This important book explores organise female imperialism in Edwardian Britain.
Edward Daniel Clarke, the primary British Traveller considered in this book, asked his readers to consider the purpose of travel; Brian Dolan, the author of this book, asks his readers to consider how and why people write about travel.
The seventeenth-century Verneys of Claydon House, Buckinghamshire are probably the best documented of all Stuart gentry families, their archives frequently exploited by historians. Their letters enliven general narratives from S.R.
Any reviewer must experience an initial sense of admiration if not awe in picking up this 900-page magnum opus.
This book is impressively detailed, showing women's experience of demobilisation and the aftermath of armed conflict - an often neglected area of military study relating to women - as well as their feelings about morality, their male counterparts, uniforms, duties and a slew of other subjects.
By official decree, Brazil celebrates its 500th anniversary in 2000: the modern history of the country dating from April, 1500, when a fleet commanded by Pedro Alvares Cabral anchored at Porto Seguro on the north-east coast of Bahia.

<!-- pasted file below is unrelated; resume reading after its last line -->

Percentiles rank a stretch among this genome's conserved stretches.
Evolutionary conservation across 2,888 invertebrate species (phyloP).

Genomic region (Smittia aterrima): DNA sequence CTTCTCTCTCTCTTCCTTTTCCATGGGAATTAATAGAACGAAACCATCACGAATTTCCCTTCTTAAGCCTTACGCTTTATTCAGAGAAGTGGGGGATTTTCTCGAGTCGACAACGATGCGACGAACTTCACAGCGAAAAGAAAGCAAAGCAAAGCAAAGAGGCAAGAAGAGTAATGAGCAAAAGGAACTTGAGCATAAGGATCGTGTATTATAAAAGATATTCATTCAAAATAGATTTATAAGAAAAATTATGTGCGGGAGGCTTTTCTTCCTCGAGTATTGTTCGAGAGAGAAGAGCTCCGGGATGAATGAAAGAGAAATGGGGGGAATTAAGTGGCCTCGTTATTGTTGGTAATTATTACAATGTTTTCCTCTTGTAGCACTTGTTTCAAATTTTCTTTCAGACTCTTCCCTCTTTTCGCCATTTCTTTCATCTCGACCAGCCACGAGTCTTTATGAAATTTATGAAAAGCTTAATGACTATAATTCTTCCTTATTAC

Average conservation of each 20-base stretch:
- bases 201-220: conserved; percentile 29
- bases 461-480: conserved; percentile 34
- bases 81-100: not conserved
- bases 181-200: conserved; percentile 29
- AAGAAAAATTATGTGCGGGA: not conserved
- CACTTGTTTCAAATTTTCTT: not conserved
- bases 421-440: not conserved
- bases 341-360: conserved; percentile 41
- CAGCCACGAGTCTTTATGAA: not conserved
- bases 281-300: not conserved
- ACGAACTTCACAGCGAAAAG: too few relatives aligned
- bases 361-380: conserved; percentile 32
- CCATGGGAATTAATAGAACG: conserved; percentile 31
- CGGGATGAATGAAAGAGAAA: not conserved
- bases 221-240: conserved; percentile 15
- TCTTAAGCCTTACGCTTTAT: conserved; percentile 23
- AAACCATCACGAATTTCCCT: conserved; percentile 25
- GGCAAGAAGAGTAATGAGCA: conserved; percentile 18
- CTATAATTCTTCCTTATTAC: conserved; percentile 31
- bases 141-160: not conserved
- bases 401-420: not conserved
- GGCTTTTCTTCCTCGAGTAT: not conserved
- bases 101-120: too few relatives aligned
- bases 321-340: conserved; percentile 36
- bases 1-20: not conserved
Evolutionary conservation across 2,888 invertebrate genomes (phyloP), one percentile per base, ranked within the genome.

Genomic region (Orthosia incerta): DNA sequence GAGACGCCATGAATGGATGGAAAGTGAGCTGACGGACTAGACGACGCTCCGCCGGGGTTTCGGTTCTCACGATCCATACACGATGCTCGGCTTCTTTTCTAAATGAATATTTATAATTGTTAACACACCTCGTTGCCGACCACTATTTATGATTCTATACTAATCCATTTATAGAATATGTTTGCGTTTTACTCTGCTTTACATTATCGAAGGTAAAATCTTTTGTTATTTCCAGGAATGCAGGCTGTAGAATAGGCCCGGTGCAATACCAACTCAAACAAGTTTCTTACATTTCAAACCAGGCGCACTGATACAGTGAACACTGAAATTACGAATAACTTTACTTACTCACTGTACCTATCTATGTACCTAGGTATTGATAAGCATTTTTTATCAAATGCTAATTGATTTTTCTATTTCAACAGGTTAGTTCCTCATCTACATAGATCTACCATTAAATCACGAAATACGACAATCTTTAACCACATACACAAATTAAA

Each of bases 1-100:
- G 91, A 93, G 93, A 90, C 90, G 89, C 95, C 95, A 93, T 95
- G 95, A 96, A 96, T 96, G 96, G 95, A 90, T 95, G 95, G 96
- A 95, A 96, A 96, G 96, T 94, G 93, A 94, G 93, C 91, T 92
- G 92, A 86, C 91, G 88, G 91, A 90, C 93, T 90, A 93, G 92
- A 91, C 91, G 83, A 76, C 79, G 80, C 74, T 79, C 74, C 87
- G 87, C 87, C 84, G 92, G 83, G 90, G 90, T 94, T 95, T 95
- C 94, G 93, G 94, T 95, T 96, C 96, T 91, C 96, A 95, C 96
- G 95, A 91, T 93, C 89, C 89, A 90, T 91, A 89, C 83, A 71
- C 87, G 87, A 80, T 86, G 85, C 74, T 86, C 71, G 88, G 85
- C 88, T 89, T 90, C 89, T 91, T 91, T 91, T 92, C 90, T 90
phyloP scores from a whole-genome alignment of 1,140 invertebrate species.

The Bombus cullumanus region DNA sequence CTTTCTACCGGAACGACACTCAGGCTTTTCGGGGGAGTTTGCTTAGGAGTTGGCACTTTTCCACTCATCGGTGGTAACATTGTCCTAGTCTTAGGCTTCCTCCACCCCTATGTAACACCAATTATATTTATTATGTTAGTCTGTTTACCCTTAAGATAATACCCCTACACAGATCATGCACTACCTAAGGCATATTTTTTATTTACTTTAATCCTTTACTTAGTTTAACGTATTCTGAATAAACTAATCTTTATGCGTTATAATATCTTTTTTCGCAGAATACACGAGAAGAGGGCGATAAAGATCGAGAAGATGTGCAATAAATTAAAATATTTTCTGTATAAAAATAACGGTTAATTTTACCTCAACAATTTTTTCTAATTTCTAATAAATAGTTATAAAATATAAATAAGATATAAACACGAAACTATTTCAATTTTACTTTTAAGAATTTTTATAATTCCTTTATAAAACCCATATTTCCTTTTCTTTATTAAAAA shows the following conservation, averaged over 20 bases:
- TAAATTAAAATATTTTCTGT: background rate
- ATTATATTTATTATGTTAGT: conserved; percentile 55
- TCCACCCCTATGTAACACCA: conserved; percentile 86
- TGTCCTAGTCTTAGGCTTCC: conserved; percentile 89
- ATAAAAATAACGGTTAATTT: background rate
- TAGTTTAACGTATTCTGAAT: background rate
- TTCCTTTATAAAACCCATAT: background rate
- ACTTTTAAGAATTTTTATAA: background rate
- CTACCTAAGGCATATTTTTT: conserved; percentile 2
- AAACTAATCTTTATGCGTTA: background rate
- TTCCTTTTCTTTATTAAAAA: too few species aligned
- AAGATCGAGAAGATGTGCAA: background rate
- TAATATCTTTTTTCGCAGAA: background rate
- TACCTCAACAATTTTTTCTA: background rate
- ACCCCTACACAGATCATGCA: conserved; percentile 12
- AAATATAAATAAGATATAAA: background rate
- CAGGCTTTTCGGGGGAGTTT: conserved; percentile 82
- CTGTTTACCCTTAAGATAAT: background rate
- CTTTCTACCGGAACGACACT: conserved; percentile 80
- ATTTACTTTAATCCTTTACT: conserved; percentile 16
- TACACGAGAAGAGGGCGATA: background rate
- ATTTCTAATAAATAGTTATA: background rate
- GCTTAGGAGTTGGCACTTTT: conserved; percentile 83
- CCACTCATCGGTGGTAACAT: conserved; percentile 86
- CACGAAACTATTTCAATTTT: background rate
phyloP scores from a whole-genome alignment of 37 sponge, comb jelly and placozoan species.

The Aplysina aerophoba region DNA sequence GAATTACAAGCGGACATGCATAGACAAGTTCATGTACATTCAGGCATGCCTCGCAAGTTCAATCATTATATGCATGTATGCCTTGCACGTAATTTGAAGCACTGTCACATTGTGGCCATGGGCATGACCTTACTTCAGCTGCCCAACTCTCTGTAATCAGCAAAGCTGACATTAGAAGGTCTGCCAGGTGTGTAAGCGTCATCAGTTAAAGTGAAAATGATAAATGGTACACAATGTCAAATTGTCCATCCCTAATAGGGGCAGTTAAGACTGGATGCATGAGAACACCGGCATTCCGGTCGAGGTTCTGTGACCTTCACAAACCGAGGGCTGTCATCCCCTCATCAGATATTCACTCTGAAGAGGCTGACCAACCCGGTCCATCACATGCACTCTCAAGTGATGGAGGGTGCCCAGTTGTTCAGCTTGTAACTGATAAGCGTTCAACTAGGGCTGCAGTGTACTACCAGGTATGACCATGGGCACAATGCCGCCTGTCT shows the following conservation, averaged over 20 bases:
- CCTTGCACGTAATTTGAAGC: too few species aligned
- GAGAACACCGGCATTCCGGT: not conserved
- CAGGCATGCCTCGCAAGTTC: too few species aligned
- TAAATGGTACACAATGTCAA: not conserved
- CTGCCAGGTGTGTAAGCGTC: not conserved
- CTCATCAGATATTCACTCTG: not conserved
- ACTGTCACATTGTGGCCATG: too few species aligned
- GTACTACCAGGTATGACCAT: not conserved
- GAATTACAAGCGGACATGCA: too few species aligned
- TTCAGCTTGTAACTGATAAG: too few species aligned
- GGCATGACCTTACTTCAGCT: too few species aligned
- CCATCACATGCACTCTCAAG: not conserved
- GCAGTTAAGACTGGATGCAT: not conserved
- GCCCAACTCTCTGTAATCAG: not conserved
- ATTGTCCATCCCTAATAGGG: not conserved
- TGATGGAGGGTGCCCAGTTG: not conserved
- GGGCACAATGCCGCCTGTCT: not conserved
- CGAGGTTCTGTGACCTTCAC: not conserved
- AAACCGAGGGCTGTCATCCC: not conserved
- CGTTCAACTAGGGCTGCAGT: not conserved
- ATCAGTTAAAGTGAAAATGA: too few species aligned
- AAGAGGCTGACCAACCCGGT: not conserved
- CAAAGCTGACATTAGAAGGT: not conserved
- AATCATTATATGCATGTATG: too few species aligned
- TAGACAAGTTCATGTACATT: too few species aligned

For some time we have been waiting for an accessibly written, archivally rich, and theoretically informed social history of East Germany. Corey Ross's first book scores very highly on all counts, presenting an invigorating bottom-up history of the GDR in its two formative decades.
Over the past three decades the North of Ireland has been plagued by injustice.
The appearance of a new collection of essays from Professor Nelson merely needs to be signalled for its importance to be apparent.
In the middle of the period covered by this book, one of the most resonant accounts of urban life ever written was composed by the poet Dante. For all its startling vividness, however, Dante's evocation of the city in the Divine Comedy is not easy to interpret.